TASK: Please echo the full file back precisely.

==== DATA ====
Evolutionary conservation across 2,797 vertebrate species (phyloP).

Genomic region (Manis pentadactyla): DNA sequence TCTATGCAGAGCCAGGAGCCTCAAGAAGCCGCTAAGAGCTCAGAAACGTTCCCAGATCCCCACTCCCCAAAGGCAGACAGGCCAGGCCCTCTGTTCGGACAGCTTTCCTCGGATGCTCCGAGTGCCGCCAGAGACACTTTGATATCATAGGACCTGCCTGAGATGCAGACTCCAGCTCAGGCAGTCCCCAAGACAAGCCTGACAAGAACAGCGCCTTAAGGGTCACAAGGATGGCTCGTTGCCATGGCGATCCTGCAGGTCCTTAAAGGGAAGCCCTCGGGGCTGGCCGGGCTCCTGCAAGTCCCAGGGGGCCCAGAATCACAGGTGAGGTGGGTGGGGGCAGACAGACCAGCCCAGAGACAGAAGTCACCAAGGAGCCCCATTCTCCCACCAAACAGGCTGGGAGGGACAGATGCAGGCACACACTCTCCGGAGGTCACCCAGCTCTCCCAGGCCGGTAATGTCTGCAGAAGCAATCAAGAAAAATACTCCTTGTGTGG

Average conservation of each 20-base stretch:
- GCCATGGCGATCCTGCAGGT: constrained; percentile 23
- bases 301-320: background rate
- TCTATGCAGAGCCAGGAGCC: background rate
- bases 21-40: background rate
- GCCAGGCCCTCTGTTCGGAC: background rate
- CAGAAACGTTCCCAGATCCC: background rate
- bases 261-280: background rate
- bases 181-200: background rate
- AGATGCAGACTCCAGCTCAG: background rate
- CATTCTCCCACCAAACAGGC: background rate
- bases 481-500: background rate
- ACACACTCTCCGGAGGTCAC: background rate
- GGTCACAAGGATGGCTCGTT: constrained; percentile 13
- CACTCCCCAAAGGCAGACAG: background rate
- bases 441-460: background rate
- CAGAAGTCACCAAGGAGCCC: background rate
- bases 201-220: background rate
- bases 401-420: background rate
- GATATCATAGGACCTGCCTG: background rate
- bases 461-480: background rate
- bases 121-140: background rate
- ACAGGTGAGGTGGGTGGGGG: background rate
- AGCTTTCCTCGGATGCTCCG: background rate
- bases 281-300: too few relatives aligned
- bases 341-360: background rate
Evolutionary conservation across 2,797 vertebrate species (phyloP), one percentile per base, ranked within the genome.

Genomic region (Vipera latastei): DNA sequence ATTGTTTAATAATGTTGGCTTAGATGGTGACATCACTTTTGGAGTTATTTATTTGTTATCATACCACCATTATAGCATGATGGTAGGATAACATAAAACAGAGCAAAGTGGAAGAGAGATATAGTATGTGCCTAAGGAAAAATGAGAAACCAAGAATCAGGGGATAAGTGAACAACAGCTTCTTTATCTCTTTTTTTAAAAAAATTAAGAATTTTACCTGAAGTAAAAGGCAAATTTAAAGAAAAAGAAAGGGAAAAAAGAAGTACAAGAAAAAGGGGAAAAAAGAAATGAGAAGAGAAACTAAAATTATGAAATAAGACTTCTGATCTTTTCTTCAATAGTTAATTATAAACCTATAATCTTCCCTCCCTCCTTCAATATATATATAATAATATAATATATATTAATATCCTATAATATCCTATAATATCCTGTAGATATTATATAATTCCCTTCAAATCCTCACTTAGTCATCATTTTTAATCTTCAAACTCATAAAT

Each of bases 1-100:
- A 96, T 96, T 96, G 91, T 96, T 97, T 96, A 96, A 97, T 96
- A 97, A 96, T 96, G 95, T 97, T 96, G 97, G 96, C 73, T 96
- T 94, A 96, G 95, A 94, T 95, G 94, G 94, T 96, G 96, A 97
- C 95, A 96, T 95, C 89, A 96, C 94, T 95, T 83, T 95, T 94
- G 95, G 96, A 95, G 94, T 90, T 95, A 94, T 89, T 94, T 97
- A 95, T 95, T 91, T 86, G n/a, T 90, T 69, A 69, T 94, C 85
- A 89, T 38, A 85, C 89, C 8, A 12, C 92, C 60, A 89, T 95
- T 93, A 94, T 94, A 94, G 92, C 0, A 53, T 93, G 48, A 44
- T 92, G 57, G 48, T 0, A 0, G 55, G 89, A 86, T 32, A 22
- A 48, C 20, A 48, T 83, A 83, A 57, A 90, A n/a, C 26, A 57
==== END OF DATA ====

Evolutionary conservation across 2,797 vertebrate species (phyloP).

Genomic region (Manis pentadactyla): DNA sequence TCTATGCAGAGCCAGGAGCCTCAAGAAGCCGCTAAGAGCTCAGAAACGTTCCCAGATCCCCACTCCCCAAAGGCAGACAGGCCAGGCCCTCTGTTCGGACAGCTTTCCTCGGATGCTCCGAGTGCCGCCAGAGACACTTTGATATCATAGGACCTGCCTGAGATGCAGACTCCAGCTCAGGCAGTCCCCAAGACAAGCCTGACAAGAACAGCGCCTTAAGGGTCACAAGGATGGCTCGTTGCCATGGCGATCCTGCAGGTCCTTAAAGGGAAGCCCTCGGGGCTGGCCGGGCTCCTGCAAGTCCCAGGGGGCCCAGAATCACAGGTGAGGTGGGTGGGGGCAGACAGACCAGCCCAGAGACAGAAGTCACCAAGGAGCCCCATTCTCCCACCAAACAGGCTGGGAGGGACAGATGCAGGCACACACTCTCCGGAGGTCACCCAGCTCTCCCAGGCCGGTAATGTCTGCAGAAGCAATCAAGAAAAATACTCCTTGTGTGG

Average conservation of each 20-base stretch:
- GCCATGGCGATCCTGCAGGT: constrained; percentile 23
- bases 301-320: background rate
- TCTATGCAGAGCCAGGAGCC: background rate
- bases 21-40: background rate
- GCCAGGCCCTCTGTTCGGAC: background rate
- CAGAAACGTTCCCAGATCCC: background rate
- bases 261-280: background rate
- bases 181-200: background rate
- AGATGCAGACTCCAGCTCAG: background rate
- CATTCTCCCACCAAACAGGC: background rate
- bases 481-500: background rate
- ACACACTCTCCGGAGGTCAC: background rate
- GGTCACAAGGATGGCTCGTT: constrained; percentile 13
- CACTCCCCAAAGGCAGACAG: background rate
- bases 441-460: background rate
- CAGAAGTCACCAAGGAGCCC: background rate
- bases 201-220: background rate
- bases 401-420: background rate
- GATATCATAGGACCTGCCTG: background rate
- bases 461-480: background rate
- bases 121-140: background rate
- ACAGGTGAGGTGGGTGGGGG: background rate
- AGCTTTCCTCGGATGCTCCG: background rate
- bases 281-300: too few relatives aligned
- bases 341-360: background rate
Evolutionary conservation across 2,797 vertebrate species (phyloP), one percentile per base, ranked within the genome.

Genomic region (Vipera latastei): DNA sequence ATTGTTTAATAATGTTGGCTTAGATGGTGACATCACTTTTGGAGTTATTTATTTGTTATCATACCACCATTATAGCATGATGGTAGGATAACATAAAACAGAGCAAAGTGGAAGAGAGATATAGTATGTGCCTAAGGAAAAATGAGAAACCAAGAATCAGGGGATAAGTGAACAACAGCTTCTTTATCTCTTTTTTTAAAAAAATTAAGAATTTTACCTGAAGTAAAAGGCAAATTTAAAGAAAAAGAAAGGGAAAAAAGAAGTACAAGAAAAAGGGGAAAAAAGAAATGAGAAGAGAAACTAAAATTATGAAATAAGACTTCTGATCTTTTCTTCAATAGTTAATTATAAACCTATAATCTTCCCTCCCTCCTTCAATATATATATAATAATATAATATATATTAATATCCTATAATATCCTATAATATCCTGTAGATATTATATAATTCCCTTCAAATCCTCACTTAGTCATCATTTTTAATCTTCAAACTCATAAAT

Each of bases 1-100:
- A 96, T 96, T 96, G 91, T 96, T 97, T 96, A 96, A 97, T 96
- A 97, A 96, T 96, G 95, T 97, T 96, G 97, G 96, C 73, T 96
- T 94, A 96, G 95, A 94, T 95, G 94, G 94, T 96, G 96, A 97
- C 95, A 96, T 95, C 89, A 96, C 94, T 95, T 83, T 95, T 94
- G 95, G 96, A 95, G 94, T 90, T 95, A 94, T 89, T 94, T 97
- A 95, T 95, T 91, T 86, G n/a, T 90, T 69, A 69, T 94, C 85
- A 89, T 38, A 85, C 89, C 8, A 12, C 92, C 60, A 89, T 95
- T 93, A 94, T 94, A 94, G 92, C 0, A 53, T 93, G 48, A 44
- T 92, G 57, G 48, T 0, A 0, G 55, G 89, A 86, T 32, A 22
- A 48, C 20, A 48, T 83, A 83, A 57, A 90, A n/a, C 26, A 57